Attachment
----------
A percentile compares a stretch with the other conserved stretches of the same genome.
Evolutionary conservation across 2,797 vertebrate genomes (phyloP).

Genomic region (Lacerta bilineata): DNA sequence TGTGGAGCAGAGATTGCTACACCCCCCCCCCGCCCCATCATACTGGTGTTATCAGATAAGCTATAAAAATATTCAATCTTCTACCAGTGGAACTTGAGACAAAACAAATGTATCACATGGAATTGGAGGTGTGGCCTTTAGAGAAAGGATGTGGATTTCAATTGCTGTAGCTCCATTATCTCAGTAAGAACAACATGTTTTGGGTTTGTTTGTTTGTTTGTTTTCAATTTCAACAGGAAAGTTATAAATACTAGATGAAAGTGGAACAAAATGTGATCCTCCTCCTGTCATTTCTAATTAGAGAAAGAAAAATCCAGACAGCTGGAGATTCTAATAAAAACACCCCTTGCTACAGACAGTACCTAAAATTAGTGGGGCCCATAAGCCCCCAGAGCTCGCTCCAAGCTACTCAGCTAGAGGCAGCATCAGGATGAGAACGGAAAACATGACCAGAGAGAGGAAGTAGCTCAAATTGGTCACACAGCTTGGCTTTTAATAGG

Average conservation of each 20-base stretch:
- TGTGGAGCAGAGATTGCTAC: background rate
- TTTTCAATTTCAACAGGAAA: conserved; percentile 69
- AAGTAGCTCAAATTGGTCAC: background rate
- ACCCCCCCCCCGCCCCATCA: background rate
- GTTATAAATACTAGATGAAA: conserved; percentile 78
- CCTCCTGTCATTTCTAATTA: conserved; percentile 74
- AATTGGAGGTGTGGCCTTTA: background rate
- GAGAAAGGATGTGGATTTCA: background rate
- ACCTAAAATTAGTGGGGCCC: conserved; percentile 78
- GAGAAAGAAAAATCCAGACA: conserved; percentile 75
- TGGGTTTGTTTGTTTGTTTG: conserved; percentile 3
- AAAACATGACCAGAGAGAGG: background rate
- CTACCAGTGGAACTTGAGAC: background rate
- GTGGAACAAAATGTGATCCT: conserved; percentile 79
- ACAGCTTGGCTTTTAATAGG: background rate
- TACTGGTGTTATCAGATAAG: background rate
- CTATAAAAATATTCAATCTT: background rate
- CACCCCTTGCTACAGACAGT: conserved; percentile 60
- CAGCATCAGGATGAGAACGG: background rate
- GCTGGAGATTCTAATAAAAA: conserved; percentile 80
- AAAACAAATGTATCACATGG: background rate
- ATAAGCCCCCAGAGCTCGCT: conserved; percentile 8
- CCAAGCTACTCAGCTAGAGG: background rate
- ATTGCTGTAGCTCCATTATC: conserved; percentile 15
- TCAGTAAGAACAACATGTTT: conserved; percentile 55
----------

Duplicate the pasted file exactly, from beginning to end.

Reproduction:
A percentile compares a stretch with the other conserved stretches of the same genome.
Evolutionary conservation across 2,797 vertebrate genomes (phyloP).

Genomic region (Lacerta bilineata): DNA sequence TGTGGAGCAGAGATTGCTACACCCCCCCCCCGCCCCATCATACTGGTGTTATCAGATAAGCTATAAAAATATTCAATCTTCTACCAGTGGAACTTGAGACAAAACAAATGTATCACATGGAATTGGAGGTGTGGCCTTTAGAGAAAGGATGTGGATTTCAATTGCTGTAGCTCCATTATCTCAGTAAGAACAACATGTTTTGGGTTTGTTTGTTTGTTTGTTTTCAATTTCAACAGGAAAGTTATAAATACTAGATGAAAGTGGAACAAAATGTGATCCTCCTCCTGTCATTTCTAATTAGAGAAAGAAAAATCCAGACAGCTGGAGATTCTAATAAAAACACCCCTTGCTACAGACAGTACCTAAAATTAGTGGGGCCCATAAGCCCCCAGAGCTCGCTCCAAGCTACTCAGCTAGAGGCAGCATCAGGATGAGAACGGAAAACATGACCAGAGAGAGGAAGTAGCTCAAATTGGTCACACAGCTTGGCTTTTAATAGG

Average conservation of each 20-base stretch:
- TGTGGAGCAGAGATTGCTAC: background rate
- TTTTCAATTTCAACAGGAAA: conserved; percentile 69
- AAGTAGCTCAAATTGGTCAC: background rate
- ACCCCCCCCCCGCCCCATCA: background rate
- GTTATAAATACTAGATGAAA: conserved; percentile 78
- CCTCCTGTCATTTCTAATTA: conserved; percentile 74
- AATTGGAGGTGTGGCCTTTA: background rate
- GAGAAAGGATGTGGATTTCA: background rate
- ACCTAAAATTAGTGGGGCCC: conserved; percentile 78
- GAGAAAGAAAAATCCAGACA: conserved; percentile 75
- TGGGTTTGTTTGTTTGTTTG: conserved; percentile 3
- AAAACATGACCAGAGAGAGG: background rate
- CTACCAGTGGAACTTGAGAC: background rate
- GTGGAACAAAATGTGATCCT: conserved; percentile 79
- ACAGCTTGGCTTTTAATAGG: background rate
- TACTGGTGTTATCAGATAAG: background rate
- CTATAAAAATATTCAATCTT: background rate
- CACCCCTTGCTACAGACAGT: conserved; percentile 60
- CAGCATCAGGATGAGAACGG: background rate
- GCTGGAGATTCTAATAAAAA: conserved; percentile 80
- AAAACAAATGTATCACATGG: background rate
- ATAAGCCCCCAGAGCTCGCT: conserved; percentile 8
- CCAAGCTACTCAGCTAGAGG: background rate
- ATTGCTGTAGCTCCATTATC: conserved; percentile 15
- TCAGTAAGAACAACATGTTT: conserved; percentile 55